Sitar     
45 Rincon Drive, #104C
Camarillo    
389-4321
$3-13 


Mac and cheese, pizza and top ramen are the stereotypical staples of the average college student’s diet — and no doubt plenty are consumed at California State University, Channel Islands, just as they are at other universities across the U.S. But thanks to the smattering of restaurants at University Glen Town Center, a mall-like complex on the campus’s east side, CSUCI students have more options. The Indian eatery Sitar is one such, with a vaguely fusion menu that seems designed to expand students’ culinary horizons. Surprisingly, it did the same for mine as well.

 

 


Vegetable korma

Like most cafes catering to the university crowd, it’s small and informal, with a decent smoking section outside. There’s no table service, per se — someone gave us menus after we were encouraged to seat ourselves, and asked that we return to the register to order “whenever you’re ready.” Not a complaint; merely an observation. Sitar keeps things casual.

 

 


Samosas

Judging by the rather scant offerings, Sitar keeps it simple as well — probably wise considering the busy clientele with limited time between classes. But it does a lot with what it’s got: Indian standards like samosas and tandoori chicken plus a little room to mix it up. One of those not-so-typical offerings is the spiced lamb burger, which gets rave reviews and has become one of the cafe’s most popular dishes. Arriving late on a Friday just days before the start of the fall session, I was disappointed to find that they were all sold out. The paneer was gone too, and the Stone IPA well was dry. We definitely caught Sitar in a restocking phase.

 


Curry fries — french-fried potatoes smothered in a spicy curry sauce with diced onion,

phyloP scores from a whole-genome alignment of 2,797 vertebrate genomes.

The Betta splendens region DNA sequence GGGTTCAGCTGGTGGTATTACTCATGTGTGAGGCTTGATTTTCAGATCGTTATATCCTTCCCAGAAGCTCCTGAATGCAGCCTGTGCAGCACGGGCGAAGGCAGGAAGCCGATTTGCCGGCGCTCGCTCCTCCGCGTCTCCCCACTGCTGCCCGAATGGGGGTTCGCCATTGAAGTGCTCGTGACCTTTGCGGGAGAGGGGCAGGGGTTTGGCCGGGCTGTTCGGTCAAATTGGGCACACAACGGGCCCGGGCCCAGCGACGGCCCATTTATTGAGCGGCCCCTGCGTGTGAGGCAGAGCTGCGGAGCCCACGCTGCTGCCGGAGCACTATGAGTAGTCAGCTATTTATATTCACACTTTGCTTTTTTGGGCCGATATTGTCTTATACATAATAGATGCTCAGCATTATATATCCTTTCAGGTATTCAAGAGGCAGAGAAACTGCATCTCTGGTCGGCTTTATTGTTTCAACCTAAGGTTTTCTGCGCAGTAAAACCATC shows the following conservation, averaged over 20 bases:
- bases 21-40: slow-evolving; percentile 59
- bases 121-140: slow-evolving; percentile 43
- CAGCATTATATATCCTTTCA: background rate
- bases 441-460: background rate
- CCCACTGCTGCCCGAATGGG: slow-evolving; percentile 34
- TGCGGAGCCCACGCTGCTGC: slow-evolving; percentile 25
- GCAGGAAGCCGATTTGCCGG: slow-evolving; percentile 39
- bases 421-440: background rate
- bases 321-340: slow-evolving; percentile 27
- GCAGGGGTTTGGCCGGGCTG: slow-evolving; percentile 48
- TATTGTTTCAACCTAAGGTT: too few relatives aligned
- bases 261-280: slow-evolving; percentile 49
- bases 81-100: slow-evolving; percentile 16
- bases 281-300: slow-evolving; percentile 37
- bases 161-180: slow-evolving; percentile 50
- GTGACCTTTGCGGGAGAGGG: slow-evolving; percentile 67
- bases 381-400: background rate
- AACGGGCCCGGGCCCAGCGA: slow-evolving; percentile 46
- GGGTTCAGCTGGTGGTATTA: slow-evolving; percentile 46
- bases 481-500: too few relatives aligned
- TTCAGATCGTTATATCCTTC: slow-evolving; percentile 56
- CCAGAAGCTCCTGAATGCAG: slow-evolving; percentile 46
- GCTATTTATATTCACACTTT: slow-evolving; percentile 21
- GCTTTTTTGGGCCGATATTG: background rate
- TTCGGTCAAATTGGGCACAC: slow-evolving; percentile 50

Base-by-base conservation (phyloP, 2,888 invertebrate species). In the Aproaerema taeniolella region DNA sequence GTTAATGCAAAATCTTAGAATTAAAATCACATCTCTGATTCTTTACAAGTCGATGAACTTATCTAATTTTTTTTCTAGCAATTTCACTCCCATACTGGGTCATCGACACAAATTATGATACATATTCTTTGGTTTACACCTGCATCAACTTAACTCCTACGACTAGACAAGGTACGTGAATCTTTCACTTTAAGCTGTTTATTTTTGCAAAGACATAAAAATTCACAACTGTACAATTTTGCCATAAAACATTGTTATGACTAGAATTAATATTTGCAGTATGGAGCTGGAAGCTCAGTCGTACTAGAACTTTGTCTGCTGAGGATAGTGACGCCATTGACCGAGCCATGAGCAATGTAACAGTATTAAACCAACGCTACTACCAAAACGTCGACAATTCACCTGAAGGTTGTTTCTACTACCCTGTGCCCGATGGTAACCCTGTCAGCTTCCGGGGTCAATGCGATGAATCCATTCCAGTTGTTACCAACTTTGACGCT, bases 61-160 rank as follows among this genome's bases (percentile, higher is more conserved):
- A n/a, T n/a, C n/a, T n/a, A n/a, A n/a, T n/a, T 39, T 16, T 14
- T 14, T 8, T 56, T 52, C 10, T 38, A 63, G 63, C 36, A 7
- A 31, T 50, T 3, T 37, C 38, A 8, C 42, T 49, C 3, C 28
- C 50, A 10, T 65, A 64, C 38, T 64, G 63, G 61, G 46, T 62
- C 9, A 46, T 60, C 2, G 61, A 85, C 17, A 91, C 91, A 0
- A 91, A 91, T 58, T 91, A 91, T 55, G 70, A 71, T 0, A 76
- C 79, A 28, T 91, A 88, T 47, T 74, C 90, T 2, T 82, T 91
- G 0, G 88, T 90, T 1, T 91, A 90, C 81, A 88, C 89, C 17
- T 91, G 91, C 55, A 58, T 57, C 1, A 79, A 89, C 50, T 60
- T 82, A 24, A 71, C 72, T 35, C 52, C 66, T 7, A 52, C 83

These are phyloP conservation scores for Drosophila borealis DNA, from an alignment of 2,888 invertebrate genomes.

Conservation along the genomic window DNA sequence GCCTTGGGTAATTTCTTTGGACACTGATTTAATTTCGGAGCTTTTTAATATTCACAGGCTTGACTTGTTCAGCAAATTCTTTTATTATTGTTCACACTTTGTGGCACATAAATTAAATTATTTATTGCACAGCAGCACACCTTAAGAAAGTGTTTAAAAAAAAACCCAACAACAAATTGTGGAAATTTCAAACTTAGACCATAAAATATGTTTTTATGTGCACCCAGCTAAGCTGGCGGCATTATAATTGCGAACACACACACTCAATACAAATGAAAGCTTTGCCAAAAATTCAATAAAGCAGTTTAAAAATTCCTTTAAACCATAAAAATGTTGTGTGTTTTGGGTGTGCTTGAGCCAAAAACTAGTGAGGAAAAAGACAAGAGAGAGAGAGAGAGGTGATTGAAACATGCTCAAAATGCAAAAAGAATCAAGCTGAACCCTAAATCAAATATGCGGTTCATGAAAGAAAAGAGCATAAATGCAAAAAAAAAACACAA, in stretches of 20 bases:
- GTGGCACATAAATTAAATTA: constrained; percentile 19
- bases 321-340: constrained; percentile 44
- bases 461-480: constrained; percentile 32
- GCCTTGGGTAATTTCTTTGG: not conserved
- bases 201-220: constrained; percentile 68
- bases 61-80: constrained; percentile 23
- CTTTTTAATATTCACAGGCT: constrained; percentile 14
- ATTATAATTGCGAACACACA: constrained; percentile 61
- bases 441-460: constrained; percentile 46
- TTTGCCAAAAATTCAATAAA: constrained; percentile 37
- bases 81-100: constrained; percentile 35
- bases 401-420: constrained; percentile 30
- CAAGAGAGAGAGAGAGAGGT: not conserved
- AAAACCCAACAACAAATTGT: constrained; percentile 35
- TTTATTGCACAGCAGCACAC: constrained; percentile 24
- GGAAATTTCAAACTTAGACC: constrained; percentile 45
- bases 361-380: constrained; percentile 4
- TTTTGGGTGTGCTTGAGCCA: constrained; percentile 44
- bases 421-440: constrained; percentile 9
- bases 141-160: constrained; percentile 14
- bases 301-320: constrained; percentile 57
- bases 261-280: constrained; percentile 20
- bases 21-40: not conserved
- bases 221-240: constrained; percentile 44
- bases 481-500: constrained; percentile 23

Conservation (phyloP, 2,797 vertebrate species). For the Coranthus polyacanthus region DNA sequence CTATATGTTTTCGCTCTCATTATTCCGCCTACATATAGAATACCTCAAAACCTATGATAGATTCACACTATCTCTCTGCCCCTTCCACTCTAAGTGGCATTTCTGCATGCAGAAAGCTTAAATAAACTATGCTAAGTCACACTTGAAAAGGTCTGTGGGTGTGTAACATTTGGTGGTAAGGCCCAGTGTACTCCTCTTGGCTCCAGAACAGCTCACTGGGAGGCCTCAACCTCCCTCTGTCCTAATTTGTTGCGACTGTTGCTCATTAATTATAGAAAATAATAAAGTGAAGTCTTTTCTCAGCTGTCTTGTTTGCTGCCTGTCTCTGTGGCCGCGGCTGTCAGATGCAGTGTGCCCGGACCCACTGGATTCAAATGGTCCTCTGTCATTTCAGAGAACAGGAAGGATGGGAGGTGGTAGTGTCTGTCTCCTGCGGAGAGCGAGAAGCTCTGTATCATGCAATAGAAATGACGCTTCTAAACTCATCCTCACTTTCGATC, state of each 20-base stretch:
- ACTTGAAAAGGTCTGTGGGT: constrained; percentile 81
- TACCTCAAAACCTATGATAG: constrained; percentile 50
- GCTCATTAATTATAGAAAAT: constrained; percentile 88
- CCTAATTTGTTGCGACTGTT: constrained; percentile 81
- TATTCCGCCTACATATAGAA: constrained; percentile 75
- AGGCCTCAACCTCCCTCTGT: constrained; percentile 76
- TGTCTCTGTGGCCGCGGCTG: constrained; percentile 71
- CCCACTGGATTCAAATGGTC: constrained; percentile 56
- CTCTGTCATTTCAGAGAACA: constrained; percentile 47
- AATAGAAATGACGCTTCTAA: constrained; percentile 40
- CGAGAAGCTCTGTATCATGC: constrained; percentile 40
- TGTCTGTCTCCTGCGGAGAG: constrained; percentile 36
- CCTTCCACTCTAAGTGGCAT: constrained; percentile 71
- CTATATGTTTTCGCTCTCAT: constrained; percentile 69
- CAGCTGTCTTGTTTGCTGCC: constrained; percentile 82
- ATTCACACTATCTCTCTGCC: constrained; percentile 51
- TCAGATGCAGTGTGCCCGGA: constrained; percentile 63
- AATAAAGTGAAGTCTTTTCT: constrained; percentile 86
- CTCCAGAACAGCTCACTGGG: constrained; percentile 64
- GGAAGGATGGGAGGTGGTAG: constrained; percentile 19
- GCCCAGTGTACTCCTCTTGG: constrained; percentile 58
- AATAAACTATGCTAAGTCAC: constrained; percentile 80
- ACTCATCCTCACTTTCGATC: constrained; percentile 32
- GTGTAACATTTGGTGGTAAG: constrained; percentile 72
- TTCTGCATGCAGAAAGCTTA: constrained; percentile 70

bell pepper and mozzarella, all garnished with jalapeños and cilantro

Having said that, I can’t fault what options were available to us. They had four beers on tap, including 21st Amendment and Oskar Blues, plus some decent choices in 22-ounce bottles. The vegetable samosas, with curry, pea and potato filling, were totally fresh and crispy, exactly as one would expect. But the curry fries — french-fried potatoes smothered in a spicy curry sauce with diced onion, bell pepper and mozzarella, all garnished with jalapeños and cilantro — were a revelation, most definitely not your standard Indian fare but perfect for a sultry summer night with an ice-cold brew to wash them down. Same with the pulled-pork sliders, which we “settled” for in lieu of the lamb burger. Coriander, cumin, ginger and other Indian spices complemented the tender pork perfectly. Pub fare, Punjabi -style, was not what I had in mind when I arrived, but Sitar showed me how good that combination can be.

 


Chicken tikka masala

We gave a few familiar entrees the ol’ college try, too. Chicken tikka masala is always a good dish by which to gauge an Indian restaurant. I’d give Sitar’s a solid B — nice flavor, but more sauce than meat, and the cubes of chicken breast were a healthy choice but lacked the richness I crave. Ditto with the vegetable korma, which was a little on the sweet side and didn’t quite have the usual depth. I’d place the chana masala (garbanzo beans in a savory curry) at the top of the class, though; very earthy, with solid cumin and perfect integrity. I wouldn’t hesitate to order this again.

 


Chana masala – garbanzo beans in a savory curry

Something I ultimately chose not to order: the intriguing phall curry, known to be one of the hottest curry preparations available. Sitar makes it with ghost peppers, and admits it’s “more pain and sweat than flavor.” For those who choose to take the challenge your rewards are a beer or mango lassi on the house, the glory of getting your picture on the wall, and ample bragging rights. Consider the gauntlet thrown.

 


Generous portions of naan

Portions are perfect for starving students: very generous, with plenty of naan and rice on the side. Nothing is over $13, and happy-hour prices go all day long for the $4 pints and $3 22-ounce bottles of beer; not too shabby. Due to the casual nature of the restaurant, servers don’t need to go to great lengths, but even so our waiter Reuben was courteous and attentive, and happily poured beer samples and described menu items. If you’re into Bollywood, show up sometime after 6 p.m., when Sitar projects popular hits from the Indian film industry on the wall. Dinner, a movie and cheap craft beer; it worked for me.

CSUCI is far enough out to discourage casual diners, and campus parking is typically spotty — there are only a handful of spaces in University Glen that don’t require permits; be prepared to pay … and hunt. But if you don’t mind a drive, some walking and possibly a wait, interesting things are happening at Sitar. Pop over for a lesson in flavor.